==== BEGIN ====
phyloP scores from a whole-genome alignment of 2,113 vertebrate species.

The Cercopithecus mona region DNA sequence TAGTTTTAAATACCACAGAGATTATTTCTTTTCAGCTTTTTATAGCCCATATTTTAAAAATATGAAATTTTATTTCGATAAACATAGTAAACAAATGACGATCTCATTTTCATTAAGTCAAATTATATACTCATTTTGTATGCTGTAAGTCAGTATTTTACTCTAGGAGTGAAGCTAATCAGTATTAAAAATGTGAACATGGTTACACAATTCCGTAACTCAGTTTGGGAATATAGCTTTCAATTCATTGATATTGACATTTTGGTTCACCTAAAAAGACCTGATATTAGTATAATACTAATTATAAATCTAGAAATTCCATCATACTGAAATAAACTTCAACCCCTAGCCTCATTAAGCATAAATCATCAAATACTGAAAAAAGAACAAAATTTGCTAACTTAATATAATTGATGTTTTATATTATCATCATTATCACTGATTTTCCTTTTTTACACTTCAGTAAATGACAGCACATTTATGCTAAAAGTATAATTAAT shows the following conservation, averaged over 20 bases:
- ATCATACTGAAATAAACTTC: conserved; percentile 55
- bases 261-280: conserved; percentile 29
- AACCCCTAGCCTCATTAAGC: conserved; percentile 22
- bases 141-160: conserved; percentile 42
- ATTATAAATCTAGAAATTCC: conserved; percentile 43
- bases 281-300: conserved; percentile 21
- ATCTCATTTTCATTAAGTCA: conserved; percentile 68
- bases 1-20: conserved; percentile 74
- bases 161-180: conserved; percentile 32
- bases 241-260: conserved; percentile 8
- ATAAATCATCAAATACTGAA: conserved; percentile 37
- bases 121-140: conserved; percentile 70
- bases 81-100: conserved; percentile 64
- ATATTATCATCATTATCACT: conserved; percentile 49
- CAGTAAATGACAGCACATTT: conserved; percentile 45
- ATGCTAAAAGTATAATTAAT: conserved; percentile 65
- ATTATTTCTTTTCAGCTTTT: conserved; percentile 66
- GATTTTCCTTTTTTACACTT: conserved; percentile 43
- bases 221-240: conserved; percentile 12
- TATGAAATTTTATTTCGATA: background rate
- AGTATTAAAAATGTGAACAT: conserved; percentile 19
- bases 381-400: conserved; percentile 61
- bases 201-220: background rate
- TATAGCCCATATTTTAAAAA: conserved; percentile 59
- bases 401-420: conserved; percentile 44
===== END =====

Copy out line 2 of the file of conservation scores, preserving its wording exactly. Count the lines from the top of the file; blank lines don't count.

The Cercopithecus mona region DNA sequence TAGTTTTAAATACCACAGAGATTATTTCTTTTCAGCTTTTTATAGCCCATATTTTAAAAATATGAAATTTTATTTCGATAAACATAGTAAACAAATGACGATCTCATTTTCATTAAGTCAAATTATATACTCATTTTGTATGCTGTAAGTCAGTATTTTACTCTAGGAGTGAAGCTAATCAGTATTAAAAATGTGAACATGGTTACACAATTCCGTAACTCAGTTTGGGAATATAGCTTTCAATTCATTGATATTGACATTTTGGTTCACCTAAAAAGACCTGATATTAGTATAATACTAATTATAAATCTAGAAATTCCATCATACTGAAATAAACTTCAACCCCTAGCCTCATTAAGCATAAATCATCAAATACTGAAAAAAGAACAAAATTTGCTAACTTAATATAATTGATGTTTTATATTATCATCATTATCACTGATTTTCCTTTTTTACACTTCAGTAAATGACAGCACATTTATGCTAAAAGTATAATTAAT shows the following conservation, averaged over 20 bases: